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Celebrity suicide on Twitter: Activity, content and network analysis related to the death of Swedish DJ Tim Bergling alias Avicii.

https://arctichealth.org/en/permalink/ahliterature299092
Source
J Affect Disord. 2019 02 15; 245:848-855
Publication Type
Journal Article
Date
02-15-2019
Author
Thomas Niederkrotenthaler
Benedikt Till
David Garcia
Author Affiliation
Unit Suicide Research & Mental Health Promotion, Department of Social and Preventive Medicine, Center for Public Health, Medical University of Vienna, Vienna, Austria. Electronic address: thomas.niederkrotenthaler@meduniwien.ac.at.
Source
J Affect Disord. 2019 02 15; 245:848-855
Date
02-15-2019
Language
English
Publication Type
Journal Article
Keywords
Emotions
Famous Persons
Humans
Internet - statistics & numerical data
Search Engine
Social Media
Suicide - psychology
Sweden
Abstract
Media recommendations for suicide reporting are recommended to prevent imitative suicide but little is known about social media reactions to different revelations about celebrity suicide.
Using the Twitter Application Programming Interface (API), we recorded public tweets mentioning Avicii from the day when his death was reported (N?=?2,865,292). We compared that data with a dataset of random tweets. Furthermore, we recorded tweets including suicide in 124 languages before Avicii's death (N?=?5,939,107). We processed English tweets mentioning Avicii with the Linguistic Inquiry and Word Count (LIWC) to quantify the frequency of affects and related linguistic signals. We also processed the text of tweets to detect tweets mentioning the suicide method, and we retrieved the list of followers of users who tweeted about the method. We constructed reply networks from the dataset, analysing three networks corresponding to the major news events about Avicii's death.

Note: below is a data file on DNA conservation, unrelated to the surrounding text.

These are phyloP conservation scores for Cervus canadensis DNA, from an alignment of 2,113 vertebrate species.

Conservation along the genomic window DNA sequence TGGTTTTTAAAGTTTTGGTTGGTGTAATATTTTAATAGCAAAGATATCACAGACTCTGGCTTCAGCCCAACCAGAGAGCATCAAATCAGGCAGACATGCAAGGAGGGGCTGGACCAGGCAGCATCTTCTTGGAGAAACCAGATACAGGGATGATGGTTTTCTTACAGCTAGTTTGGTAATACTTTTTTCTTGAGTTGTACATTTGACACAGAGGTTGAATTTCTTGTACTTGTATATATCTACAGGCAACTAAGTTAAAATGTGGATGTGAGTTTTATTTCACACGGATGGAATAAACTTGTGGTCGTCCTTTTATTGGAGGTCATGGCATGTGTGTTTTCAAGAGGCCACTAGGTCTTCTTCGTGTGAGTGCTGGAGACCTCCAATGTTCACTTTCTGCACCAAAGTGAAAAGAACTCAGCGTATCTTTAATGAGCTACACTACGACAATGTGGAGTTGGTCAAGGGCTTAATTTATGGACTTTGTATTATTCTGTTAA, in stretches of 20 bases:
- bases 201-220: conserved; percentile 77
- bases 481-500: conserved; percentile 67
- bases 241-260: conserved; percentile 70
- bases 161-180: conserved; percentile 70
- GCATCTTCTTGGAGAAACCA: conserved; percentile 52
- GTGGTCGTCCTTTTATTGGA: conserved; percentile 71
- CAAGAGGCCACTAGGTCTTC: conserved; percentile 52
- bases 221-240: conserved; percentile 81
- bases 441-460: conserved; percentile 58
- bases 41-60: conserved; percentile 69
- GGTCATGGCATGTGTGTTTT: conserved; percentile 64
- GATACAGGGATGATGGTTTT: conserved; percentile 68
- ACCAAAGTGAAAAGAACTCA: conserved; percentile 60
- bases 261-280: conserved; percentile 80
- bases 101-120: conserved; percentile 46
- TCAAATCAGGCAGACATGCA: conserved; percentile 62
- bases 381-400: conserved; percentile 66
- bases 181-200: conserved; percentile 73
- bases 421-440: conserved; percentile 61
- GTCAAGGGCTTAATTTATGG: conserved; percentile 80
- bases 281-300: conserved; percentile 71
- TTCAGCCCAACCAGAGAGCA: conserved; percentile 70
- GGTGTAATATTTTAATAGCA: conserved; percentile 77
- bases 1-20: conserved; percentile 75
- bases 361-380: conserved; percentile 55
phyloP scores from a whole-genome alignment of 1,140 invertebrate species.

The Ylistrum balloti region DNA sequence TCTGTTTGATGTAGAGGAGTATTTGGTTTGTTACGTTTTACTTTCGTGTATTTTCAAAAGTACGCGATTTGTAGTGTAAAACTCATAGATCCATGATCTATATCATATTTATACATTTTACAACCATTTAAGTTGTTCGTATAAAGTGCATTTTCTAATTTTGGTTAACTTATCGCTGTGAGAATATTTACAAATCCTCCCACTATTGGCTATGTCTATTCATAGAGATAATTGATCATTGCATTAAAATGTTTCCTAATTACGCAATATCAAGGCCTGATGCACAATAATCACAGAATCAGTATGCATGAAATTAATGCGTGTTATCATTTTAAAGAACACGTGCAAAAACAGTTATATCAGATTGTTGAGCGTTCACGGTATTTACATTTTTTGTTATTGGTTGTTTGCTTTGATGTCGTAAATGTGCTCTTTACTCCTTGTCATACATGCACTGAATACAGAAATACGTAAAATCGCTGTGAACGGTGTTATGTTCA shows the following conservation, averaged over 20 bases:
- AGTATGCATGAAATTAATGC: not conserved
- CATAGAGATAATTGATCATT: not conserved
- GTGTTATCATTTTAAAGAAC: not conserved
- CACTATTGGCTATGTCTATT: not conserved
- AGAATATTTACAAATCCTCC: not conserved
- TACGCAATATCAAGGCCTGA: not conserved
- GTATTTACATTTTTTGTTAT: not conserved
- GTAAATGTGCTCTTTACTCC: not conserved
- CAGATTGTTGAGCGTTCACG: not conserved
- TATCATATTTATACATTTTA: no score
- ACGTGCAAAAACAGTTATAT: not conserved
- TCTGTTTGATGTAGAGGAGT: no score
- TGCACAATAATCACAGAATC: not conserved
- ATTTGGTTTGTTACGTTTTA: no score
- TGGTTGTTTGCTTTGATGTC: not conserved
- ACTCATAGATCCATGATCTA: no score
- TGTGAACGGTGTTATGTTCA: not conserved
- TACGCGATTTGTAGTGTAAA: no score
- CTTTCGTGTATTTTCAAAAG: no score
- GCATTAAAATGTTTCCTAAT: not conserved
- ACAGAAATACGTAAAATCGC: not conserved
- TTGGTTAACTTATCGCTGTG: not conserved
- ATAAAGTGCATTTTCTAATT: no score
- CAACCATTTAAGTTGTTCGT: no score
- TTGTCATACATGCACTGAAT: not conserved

Avicii's suicide sparked immediate strong interest with both positive (?²?=?781.06, p?
PubMed ID
30699869 View in PubMed
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Decision making in family medicine: randomized trial of the effects of the InfoClinique and Trip database search engines.

https://arctichealth.org/en/permalink/ahliterature106673
Source
Can Fam Physician. 2013 Oct;59(10):1084-94
Publication Type
Article
Date
Oct-2013
Author
Michel Labrecque
Stéphane Ratté
Pierre Frémont
Michel Cauchon
Jérôme Ouellet
William Hogg
Jessie McGowan
Marie-Pierre Gagnon
Merlin Njoya
France Légaré
Author Affiliation